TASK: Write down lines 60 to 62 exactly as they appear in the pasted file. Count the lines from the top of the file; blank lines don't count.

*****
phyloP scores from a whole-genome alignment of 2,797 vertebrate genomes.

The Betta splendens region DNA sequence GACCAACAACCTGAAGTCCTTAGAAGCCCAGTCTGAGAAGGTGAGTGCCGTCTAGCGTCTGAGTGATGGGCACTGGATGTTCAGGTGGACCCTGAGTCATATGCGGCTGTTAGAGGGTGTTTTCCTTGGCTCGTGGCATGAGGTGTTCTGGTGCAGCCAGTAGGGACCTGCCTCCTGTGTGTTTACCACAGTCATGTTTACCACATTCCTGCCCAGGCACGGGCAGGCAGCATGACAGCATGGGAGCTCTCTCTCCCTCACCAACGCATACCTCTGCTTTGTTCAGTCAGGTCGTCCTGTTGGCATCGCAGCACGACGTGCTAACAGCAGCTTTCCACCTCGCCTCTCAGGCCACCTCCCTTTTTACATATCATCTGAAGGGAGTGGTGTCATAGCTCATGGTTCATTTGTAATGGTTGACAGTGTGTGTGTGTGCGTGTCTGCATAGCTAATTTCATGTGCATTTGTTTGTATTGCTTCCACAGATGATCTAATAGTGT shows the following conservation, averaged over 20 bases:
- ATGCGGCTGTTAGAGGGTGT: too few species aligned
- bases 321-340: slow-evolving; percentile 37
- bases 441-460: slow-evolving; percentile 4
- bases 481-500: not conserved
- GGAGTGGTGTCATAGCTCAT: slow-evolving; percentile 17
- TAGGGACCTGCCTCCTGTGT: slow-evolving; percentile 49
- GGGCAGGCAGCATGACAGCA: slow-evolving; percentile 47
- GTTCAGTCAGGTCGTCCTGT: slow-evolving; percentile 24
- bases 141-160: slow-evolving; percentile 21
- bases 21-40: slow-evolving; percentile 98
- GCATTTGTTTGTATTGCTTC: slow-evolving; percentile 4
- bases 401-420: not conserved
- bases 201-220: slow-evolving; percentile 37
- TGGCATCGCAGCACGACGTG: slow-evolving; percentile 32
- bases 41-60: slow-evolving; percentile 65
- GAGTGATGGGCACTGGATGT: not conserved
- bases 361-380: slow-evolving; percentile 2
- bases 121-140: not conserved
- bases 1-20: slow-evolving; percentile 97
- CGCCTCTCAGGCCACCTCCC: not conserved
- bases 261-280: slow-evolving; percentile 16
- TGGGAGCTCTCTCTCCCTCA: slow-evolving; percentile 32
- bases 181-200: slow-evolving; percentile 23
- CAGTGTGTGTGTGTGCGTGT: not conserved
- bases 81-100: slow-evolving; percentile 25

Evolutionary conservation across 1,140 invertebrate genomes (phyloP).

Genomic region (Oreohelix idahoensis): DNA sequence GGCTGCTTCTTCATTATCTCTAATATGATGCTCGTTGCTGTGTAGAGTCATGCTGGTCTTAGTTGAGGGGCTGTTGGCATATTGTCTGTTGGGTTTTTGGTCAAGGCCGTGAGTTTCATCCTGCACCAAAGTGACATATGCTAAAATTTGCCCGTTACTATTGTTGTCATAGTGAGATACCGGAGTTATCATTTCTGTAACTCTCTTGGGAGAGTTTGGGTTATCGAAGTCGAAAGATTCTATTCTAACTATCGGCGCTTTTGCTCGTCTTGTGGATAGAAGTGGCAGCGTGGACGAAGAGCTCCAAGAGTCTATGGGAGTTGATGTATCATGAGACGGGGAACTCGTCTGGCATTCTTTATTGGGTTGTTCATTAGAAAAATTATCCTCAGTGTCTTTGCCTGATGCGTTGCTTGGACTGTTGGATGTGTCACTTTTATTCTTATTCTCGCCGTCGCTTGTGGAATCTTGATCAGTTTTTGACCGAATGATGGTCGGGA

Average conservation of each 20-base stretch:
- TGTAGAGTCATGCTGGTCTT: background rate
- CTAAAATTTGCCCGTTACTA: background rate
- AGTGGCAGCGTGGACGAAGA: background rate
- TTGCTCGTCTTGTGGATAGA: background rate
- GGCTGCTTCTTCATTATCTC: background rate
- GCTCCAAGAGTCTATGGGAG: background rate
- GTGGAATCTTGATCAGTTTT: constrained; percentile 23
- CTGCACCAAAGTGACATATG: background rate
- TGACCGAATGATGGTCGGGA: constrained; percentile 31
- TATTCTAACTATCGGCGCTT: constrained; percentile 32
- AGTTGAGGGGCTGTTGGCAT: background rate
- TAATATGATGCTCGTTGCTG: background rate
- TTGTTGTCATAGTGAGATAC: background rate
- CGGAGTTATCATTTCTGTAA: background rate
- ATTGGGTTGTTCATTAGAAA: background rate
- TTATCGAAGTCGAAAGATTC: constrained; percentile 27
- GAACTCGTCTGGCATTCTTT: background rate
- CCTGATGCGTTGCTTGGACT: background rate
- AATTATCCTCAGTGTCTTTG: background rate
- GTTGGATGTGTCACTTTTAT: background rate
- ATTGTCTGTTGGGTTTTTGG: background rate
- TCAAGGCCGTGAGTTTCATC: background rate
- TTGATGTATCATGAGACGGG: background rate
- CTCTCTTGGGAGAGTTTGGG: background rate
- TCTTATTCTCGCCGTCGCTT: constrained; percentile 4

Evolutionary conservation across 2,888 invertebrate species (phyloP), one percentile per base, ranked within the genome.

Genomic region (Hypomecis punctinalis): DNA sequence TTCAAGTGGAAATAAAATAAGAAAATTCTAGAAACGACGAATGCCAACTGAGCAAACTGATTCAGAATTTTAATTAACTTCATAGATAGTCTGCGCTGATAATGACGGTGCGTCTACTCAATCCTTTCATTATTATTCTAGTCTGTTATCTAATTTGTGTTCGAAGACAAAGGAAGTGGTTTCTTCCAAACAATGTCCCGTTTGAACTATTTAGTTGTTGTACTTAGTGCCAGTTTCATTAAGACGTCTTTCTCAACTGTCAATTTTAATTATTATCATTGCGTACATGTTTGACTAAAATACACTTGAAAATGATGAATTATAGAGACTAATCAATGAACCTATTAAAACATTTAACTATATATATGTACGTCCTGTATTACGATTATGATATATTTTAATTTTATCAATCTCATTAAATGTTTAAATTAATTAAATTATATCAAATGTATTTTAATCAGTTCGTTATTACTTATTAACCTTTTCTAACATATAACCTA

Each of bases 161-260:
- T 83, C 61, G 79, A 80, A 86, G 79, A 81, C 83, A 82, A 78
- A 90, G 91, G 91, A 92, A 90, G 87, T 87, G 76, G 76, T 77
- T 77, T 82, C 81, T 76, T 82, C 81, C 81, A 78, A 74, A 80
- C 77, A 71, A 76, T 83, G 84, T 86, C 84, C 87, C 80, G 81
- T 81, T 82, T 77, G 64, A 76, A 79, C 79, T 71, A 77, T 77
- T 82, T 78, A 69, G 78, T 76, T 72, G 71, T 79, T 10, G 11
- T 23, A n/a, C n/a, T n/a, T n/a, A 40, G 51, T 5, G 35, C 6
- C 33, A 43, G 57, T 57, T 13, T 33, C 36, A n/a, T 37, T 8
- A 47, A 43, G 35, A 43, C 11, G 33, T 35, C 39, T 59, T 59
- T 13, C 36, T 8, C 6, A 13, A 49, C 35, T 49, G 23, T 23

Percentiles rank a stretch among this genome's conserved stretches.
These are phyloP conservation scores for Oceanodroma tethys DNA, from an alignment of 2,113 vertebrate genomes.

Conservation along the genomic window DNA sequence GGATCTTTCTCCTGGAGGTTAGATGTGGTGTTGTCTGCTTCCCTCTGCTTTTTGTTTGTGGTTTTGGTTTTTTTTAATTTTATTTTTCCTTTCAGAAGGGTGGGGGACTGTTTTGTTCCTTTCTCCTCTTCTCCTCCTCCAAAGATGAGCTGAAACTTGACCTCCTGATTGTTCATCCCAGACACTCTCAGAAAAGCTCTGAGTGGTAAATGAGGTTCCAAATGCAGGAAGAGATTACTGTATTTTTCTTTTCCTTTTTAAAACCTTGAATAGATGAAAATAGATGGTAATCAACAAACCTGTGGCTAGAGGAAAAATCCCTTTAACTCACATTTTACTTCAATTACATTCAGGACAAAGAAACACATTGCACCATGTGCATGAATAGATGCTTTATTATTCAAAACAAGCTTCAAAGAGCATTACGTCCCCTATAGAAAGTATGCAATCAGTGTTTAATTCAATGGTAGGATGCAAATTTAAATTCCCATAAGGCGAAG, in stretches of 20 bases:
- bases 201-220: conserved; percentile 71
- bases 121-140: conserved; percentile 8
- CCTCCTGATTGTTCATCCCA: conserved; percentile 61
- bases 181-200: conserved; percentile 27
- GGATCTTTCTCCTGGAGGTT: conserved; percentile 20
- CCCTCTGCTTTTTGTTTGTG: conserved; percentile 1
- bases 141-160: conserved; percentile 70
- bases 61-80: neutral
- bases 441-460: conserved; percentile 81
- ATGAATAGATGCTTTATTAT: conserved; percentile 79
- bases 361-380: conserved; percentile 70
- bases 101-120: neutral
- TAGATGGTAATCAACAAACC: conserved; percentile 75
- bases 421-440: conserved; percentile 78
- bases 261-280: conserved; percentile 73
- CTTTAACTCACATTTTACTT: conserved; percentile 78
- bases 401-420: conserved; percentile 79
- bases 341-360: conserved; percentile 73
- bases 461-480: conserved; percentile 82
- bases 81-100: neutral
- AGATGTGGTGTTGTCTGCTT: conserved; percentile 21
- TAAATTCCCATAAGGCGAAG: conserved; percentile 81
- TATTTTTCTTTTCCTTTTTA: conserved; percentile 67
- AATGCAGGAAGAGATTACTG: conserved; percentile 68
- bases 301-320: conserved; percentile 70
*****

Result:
- A 90, G 91, G 91, A 92, A 90, G 87, T 87, G 76, G 76, T 77
- T 77, T 82, C 81, T 76, T 82, C 81, C 81, A 78, A 74, A 80
- C 77, A 71, A 76, T 83, G 84, T 86, C 84, C 87, C 80, G 81